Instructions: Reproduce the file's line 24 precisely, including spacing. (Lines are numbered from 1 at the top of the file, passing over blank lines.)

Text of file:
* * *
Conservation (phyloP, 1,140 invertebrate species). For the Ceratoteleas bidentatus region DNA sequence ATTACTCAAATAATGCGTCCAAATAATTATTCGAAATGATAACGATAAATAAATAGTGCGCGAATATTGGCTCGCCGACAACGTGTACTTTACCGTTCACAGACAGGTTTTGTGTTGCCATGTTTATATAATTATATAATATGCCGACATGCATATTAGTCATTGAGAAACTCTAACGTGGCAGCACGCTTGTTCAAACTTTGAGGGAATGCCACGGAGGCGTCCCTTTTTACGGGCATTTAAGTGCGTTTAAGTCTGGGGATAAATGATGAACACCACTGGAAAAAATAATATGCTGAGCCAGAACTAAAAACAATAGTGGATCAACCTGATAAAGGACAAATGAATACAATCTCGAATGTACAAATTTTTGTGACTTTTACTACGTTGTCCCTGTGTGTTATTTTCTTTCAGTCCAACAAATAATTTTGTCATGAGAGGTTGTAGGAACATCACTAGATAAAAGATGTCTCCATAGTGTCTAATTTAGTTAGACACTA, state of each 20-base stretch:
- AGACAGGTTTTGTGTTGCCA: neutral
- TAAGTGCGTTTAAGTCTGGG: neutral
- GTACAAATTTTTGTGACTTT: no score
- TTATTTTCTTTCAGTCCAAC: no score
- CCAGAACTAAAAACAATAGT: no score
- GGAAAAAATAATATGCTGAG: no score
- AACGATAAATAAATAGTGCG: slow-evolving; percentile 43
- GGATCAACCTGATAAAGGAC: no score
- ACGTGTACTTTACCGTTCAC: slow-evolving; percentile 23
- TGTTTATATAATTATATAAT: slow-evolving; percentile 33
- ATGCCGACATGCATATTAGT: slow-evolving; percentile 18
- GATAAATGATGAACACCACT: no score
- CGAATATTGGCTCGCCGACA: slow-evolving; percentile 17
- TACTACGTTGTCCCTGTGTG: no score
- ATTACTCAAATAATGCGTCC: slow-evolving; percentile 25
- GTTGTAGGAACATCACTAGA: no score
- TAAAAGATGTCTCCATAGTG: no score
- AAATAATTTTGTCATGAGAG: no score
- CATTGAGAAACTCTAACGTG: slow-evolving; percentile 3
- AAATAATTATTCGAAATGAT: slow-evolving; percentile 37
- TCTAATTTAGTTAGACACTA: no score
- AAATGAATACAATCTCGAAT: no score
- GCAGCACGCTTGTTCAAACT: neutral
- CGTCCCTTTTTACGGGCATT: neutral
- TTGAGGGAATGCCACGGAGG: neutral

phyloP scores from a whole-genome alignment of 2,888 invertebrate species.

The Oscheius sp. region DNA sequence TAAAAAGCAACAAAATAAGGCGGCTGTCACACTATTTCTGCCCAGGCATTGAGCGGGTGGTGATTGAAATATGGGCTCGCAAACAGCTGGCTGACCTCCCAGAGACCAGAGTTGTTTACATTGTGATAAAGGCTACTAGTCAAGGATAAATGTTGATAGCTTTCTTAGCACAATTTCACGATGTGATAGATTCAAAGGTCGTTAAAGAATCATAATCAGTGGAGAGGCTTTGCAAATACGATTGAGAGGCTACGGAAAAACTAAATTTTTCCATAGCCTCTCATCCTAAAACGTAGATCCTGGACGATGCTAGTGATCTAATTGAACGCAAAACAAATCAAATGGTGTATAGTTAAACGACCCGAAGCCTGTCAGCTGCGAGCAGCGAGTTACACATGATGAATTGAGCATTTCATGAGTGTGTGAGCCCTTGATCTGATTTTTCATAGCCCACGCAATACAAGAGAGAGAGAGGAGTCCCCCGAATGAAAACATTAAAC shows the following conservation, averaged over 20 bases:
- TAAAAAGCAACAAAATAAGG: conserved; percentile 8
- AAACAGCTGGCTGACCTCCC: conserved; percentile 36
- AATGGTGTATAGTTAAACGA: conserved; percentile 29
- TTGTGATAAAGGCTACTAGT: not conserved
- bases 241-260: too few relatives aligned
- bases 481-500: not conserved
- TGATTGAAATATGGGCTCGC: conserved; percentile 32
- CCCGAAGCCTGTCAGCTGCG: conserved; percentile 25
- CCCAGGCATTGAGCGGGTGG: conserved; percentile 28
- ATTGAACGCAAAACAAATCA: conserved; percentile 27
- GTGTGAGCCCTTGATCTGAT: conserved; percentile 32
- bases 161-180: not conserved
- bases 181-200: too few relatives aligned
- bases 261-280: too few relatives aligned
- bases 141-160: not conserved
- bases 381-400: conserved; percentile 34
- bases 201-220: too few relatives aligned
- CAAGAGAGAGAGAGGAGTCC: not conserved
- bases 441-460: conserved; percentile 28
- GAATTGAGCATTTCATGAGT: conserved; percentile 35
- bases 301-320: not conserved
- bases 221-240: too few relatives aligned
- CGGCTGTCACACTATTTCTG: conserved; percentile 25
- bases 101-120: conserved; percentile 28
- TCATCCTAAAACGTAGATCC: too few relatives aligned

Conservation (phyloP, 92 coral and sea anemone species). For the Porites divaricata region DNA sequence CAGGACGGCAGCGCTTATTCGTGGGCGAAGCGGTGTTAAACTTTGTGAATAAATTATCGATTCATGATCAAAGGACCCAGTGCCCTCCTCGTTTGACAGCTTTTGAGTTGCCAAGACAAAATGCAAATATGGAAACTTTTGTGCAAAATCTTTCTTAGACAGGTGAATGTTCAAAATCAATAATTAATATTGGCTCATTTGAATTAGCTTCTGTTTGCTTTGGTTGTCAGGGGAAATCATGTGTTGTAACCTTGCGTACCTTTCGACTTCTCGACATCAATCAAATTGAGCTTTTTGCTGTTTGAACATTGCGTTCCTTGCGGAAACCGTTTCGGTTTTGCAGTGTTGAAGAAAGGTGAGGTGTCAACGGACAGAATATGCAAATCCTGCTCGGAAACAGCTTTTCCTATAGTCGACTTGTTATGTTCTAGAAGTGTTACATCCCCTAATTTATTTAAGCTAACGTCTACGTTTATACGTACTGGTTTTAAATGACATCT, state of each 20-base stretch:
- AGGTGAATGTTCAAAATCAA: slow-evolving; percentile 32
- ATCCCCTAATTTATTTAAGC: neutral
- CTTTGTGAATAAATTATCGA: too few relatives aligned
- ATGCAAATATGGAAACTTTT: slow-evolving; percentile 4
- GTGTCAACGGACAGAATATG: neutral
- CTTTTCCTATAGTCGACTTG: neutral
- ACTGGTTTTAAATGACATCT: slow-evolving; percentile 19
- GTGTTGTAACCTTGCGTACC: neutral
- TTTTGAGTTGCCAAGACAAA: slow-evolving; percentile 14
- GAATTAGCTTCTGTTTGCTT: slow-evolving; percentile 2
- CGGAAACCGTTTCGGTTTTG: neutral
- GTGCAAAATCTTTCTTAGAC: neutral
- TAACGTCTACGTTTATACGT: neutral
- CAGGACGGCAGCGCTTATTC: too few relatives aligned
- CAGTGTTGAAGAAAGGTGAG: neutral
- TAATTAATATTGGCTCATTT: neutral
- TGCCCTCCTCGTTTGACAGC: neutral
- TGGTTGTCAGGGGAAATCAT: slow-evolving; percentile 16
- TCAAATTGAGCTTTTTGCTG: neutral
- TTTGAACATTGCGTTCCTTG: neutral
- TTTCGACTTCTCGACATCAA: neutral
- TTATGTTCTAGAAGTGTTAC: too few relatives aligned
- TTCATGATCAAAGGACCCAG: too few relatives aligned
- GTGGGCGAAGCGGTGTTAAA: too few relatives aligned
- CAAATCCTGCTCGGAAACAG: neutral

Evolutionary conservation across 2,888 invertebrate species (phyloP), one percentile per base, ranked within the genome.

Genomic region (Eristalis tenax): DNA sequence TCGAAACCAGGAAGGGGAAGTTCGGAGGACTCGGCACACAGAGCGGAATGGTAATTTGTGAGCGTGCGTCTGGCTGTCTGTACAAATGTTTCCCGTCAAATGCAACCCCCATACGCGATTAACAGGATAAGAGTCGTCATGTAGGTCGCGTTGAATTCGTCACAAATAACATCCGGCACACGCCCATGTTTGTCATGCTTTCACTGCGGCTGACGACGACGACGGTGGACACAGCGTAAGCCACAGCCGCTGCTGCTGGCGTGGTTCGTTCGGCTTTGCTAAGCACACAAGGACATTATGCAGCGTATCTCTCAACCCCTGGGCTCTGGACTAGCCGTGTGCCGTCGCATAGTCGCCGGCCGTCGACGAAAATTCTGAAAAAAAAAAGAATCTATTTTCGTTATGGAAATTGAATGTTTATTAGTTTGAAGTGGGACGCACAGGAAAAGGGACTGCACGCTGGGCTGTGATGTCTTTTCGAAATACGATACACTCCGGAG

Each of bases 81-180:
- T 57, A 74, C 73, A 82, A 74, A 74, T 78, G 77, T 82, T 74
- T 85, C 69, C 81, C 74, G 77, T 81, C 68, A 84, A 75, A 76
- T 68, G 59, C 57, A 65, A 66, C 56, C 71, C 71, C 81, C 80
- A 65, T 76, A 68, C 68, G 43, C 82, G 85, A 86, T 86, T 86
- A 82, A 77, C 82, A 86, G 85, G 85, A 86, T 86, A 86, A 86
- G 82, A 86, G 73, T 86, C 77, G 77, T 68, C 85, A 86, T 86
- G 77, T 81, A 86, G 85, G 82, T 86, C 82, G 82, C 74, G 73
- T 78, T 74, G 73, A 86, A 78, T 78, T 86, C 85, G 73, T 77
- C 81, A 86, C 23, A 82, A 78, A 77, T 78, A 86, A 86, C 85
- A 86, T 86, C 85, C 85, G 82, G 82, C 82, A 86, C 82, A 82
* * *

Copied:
- GCAGCACGCTTGTTCAAACT: neutral